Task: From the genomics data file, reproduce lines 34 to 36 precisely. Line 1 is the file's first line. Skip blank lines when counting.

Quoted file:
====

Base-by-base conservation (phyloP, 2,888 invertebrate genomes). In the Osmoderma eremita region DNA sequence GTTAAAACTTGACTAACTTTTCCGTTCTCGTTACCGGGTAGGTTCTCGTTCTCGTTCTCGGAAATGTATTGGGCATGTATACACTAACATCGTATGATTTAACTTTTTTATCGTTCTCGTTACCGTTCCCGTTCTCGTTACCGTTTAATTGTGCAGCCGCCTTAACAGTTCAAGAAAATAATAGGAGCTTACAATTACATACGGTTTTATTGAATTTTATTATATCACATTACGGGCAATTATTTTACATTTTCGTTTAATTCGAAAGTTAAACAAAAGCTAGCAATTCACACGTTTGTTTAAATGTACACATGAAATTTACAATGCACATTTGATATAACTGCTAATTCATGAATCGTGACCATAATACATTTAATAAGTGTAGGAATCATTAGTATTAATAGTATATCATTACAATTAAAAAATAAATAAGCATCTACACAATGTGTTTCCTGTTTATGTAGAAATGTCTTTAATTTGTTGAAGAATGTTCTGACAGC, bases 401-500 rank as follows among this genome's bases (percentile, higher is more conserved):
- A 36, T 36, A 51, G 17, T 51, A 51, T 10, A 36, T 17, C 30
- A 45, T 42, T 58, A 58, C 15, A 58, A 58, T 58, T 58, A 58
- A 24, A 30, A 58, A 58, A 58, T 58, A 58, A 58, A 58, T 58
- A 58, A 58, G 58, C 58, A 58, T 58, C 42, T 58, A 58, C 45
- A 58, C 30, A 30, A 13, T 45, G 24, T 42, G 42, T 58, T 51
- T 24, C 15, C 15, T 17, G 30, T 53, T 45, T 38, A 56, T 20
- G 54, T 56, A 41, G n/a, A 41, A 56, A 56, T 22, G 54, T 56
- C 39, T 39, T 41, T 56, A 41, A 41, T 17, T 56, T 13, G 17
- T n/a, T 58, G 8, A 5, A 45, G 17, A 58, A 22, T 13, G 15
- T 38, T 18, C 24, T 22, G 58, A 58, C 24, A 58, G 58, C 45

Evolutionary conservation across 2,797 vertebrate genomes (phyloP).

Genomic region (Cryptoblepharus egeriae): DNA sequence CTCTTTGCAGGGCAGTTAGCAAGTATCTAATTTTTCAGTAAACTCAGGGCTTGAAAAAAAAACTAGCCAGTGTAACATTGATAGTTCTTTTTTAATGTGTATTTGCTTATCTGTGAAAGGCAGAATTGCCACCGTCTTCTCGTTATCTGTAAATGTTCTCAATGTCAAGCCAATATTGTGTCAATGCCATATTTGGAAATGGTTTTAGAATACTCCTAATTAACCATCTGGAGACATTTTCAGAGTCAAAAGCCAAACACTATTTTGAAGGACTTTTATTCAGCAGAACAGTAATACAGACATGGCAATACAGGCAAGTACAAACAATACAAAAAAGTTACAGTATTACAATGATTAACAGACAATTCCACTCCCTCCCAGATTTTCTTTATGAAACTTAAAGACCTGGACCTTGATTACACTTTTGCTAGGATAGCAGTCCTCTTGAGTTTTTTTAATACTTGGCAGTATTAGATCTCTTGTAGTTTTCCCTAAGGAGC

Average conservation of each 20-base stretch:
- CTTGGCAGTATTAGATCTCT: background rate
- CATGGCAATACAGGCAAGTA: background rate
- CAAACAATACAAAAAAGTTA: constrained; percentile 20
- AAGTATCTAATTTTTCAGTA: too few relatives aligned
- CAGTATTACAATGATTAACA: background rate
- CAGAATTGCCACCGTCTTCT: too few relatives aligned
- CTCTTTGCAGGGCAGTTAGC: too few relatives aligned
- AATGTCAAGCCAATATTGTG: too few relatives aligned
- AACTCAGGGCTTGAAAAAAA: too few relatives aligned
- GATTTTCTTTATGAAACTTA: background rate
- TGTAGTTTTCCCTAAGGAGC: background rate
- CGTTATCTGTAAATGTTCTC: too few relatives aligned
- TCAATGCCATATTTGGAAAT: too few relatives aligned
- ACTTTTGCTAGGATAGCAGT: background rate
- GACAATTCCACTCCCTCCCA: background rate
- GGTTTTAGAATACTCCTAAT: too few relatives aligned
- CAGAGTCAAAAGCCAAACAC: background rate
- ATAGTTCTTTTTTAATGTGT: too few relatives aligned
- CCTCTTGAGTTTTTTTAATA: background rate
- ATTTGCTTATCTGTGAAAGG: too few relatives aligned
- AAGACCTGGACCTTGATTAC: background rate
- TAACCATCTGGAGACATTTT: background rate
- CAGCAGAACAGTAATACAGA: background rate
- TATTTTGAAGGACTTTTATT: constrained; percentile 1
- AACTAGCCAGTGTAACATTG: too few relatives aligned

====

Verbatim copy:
- ATTTGCTTATCTGTGAAAGG: too few relatives aligned
- AAGACCTGGACCTTGATTAC: background rate
- TAACCATCTGGAGACATTTT: background rate